- 1B. Minimum essential coverage providing minimum value offered to employee only.
- 1C. Minimum essential coverage providing minimum value offered to employee and at least minimum essential coverage offered to dependent(s) (not spouse).
- 1D. Minimum essential coverage providing minimum value offered to employee and at least minimum essential coverage offered to spouse (not dependent(s)).
- 1E. Minimum essential coverage providing minimum value offered to employee and at least minimum essential coverage offered to dependent(s) and spouse.
- 1F. Minimum essential coverage NOT providing minimum value offered to employee; employee and spouse or dependent(s); or employee, spouse and dependents.
- 1G. Offer of coverage to employee who was not a full-time employee for any month of the calendar year (which may include one or more months in which the individual was not an employee) and who enrolled in self-insured coverage for one or more months of the calendar year.
- 1H. No offer of coverage (employee not offered any health coverage or employee offered coverage that is not minimum essential coverage, which may include one or more months in which the individual was not an employee).
- 1I. Qualifying Offer Transition Relief 2015: Employee (and spouse or dependents) received no offer of coverage; received an offer that is not a qualifying offer; or received a qualifying offer for less than 12 months.
Unintended Consequences, Libertarian Edition: How A Plea for Reduced Regulation Resulted in More Regulation
A few days ago, there was an article in our daily fishwrap that said something I found hard to believe. It said that the state had initiated a crackdown on unlicensed shipments of wine from out of state at the behest of a letter from the Goldwater Institute. It even had a picture (at least in the online edition) of Clint Bolick, Goldwater's chief of litigation.
Essentially, most states do not allow or severely restrict direct purchase by consumers of liquor products from out of state. As usual for such protectionist stupidity, it is claimed to be for the children, but in fact mainly is meant to protect a small, very powerful group of liquor distributors who make a fortune from their state-granted monopoly on liquor wholesaling. Basically, by some outdated post-prohibition laws, every drop of alcohol in the state must pass through the hands of a couple of companies, who of course extract their toll like Baron's of old with castles on the Rhine.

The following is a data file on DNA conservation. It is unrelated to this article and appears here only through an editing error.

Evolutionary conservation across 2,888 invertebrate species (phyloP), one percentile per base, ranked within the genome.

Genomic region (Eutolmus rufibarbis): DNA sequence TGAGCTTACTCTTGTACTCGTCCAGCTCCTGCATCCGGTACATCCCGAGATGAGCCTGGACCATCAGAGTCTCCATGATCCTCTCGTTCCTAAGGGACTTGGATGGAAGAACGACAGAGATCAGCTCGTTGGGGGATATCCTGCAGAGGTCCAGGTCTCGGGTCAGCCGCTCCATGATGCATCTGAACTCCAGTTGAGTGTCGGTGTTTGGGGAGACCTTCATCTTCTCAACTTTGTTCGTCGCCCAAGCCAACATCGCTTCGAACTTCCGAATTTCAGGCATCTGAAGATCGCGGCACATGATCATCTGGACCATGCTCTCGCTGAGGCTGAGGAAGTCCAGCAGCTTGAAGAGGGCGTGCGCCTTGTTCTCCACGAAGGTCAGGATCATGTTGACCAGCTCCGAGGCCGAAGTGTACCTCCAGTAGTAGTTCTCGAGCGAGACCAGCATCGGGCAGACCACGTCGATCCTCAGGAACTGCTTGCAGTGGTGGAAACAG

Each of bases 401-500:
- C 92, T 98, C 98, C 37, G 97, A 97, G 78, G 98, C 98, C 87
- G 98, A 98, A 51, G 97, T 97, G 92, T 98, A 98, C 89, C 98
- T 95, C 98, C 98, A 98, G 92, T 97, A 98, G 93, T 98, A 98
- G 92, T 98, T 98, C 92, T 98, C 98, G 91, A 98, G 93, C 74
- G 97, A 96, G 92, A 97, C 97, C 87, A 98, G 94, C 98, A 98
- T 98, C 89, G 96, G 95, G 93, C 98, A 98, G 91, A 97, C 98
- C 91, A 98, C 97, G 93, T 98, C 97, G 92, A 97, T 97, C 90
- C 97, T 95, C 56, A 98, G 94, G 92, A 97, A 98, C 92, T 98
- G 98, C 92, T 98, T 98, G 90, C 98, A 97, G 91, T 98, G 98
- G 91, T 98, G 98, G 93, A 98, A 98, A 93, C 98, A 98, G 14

I simply found it unfathomable that Clint Bolick, a founder of the Institute for Justice (IC) for god sakes, would be pestering the state to more vigorously enforce stupid, outdated, and protectionist licensing laws. And it turns out I was right.
Clint Bolick, the Goldwater Institute’s director of litigation, said he sent the state a letter in November 2012 asking it to get rid of a rule that required customers to show up at certain wineries annually in order to get direct shipments to their homes.
Bolick’s letter, which he provided to The Republic and azcentral, said that rule made no sense and would stop Arizonans from joining wine clubs, where wineries send a designated amount of wine to customers each year, sometimes including wines not available to the general public.
“A requirement of annual presence also does not serve any obvious public purpose, given that the purchaser has established age and identity at the time of the order,” he wrote.
Bolick said he met with the director of the department at the time, Alan Everett, who told him the department would start a regulatory review.
So it turns out that Goldwater was trying to ease regulation and make it easier for consumers to have some choice and access to more suppliers. All good.
But it turns out "regulatory review" means something different to a state regulator. I suppose it was too much to think that they might have a review to see if their regulations went too far. In fact, the "regulatory review" seems to have focused on how they could tighten regulations even further. The result was not the one Goldwater hoped for ... instead of making things easier on consumers, the state went all-in trying to make things even worse for consumers.
Hill said Bolick's 2012 letter made the department question whether the wineries sending club shipments into Arizona were all licensed.
“It was the basis for us starting to ask questions about who is shipping liquor into the state of Arizona that does not hold an Arizona liquor license,” Hill said....
So far, the department has investigated 223 violations at a total of 199 wineries, according to records obtained through the Liquor Department’s website.
Additionally, somewhere between 250 and 300 wineries were found to have not filed their production reports. Once the department receives those, it could cause some or all of those to be found in violation. Some of those wineries, in order to comply with state liquor laws and have their cases closed, might also agree to not ship wine to Arizona.
Customers frustrated that they cannot get their wine shipped anymore are funding a renewed effort to change the state’s shipping laws. Two California-based groups, The Wine Institute and Free The Grapes, said they are work
It is clear that Goldwater, representing consumers, has very little influence on the state agency. So who does? Well, you have probably guessed: